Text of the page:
China’s consumer prices grew faster than expected in June, although the government’s zero-Covid strategy continued to depress demand. Factory-gate inflation moderated on cooling commodity prices.
Consumer prices grew 2.5 per cent last month from a year earlier, beating economists’ expectations of a 2.4 per cent gain, National Bureau of Statistics data showed on Saturday. That is the strongest pace in two years and compares with 2.1 per cent growth in May.
The producer price index, meanwhile, rose 6.1 per cent, above the median forecast of a 6 per cent increase in a Bloomberg survey of economists, though lower than May’s 6.4 per cent.
“China’s June inflation data signals slack demand,” Eric Zhu of Bloomberg Economics wrote on Saturday. “Core prices outside food and energy barely budged — a sign that Covid Zero restrictions continue to stifle spending on services.”
While growth in consumer prices is accelerating amid rising costs of energy, inflation is unlikely to become a crisis for China’s central bank similar to that facing its western peers. Consumer demand remains depressed by the nation’s strict Covid control polices and sporadic outbreaks.
The consensus now is for CPI to rise 2.2 per cent for the full year, well below the government’s target of keeping it around 3 per cent, although some economists expect it to surge above the threshold at some point in the second half of the year.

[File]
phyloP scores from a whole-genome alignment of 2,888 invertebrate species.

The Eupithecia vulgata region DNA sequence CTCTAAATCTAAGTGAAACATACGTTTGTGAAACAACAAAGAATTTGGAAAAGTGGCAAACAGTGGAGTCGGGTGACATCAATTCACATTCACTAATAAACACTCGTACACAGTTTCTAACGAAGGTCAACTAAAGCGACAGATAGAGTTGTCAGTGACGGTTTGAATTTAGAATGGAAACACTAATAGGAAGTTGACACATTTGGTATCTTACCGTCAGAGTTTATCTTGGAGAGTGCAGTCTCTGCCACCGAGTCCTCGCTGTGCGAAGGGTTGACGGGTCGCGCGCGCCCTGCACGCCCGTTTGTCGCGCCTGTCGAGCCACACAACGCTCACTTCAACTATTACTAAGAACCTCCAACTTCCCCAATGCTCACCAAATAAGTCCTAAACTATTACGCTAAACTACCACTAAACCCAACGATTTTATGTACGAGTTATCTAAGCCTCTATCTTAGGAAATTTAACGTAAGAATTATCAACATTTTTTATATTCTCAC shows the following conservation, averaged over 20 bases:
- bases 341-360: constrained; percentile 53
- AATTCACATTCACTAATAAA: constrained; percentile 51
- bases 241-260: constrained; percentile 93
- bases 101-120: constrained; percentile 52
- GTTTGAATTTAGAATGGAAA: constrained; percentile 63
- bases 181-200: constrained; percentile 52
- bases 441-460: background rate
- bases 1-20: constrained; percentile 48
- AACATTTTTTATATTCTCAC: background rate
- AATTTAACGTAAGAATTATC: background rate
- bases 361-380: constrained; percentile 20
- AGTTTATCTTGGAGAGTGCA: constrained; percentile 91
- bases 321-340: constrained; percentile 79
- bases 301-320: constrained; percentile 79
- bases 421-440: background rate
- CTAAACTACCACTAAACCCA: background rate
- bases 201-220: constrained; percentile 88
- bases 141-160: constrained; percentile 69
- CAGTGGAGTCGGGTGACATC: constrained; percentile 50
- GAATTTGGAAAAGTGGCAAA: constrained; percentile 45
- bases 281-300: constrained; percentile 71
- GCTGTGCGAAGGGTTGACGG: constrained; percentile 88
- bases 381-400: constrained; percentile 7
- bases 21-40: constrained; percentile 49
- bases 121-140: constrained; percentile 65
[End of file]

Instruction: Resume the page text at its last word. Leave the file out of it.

Core inflation, which removes the more volatile food and energy prices, rose 1 per cent, faster than May’s 0.9 per cent increase.
China’s economy showed some early signs of improvement in June, as Covid outbreaks and lockdowns eased. But high-frequency data suggests the economy contracted in the second quarter. Fresh virus flare-ups in parts of the eastern province of Anhui, and coastal provinces Jiangsu, Fujian and Guangdong, pose a growing threat to the fragile recovery.
The central bank’s stimulus has been relatively modest this year. The People’s Bank of China is scheduled to review its one-year lending interest rate on Friday, with the median estimate among economists surveyed by Bloomberg being for the rate to remain unchanged this month.
Amid heightened attention on the inflation outlook and under the pressure of capital outflows due to the Federal Reserve’s policy tightening, governor Yi Gang has signalled that for the rest of the year monetary stimulus would be likely to focus on boosting credit rather than lowering interest rates.
“Chinese inflation dynamics remain very different to those in other major economies,” Craig Botham, chief China economist at Pantheon Macroeconomics, wrote in a note before the data was released.
“Monetary policy will not need to tighten even after several rising prints, because the long-term outlook remains benign.”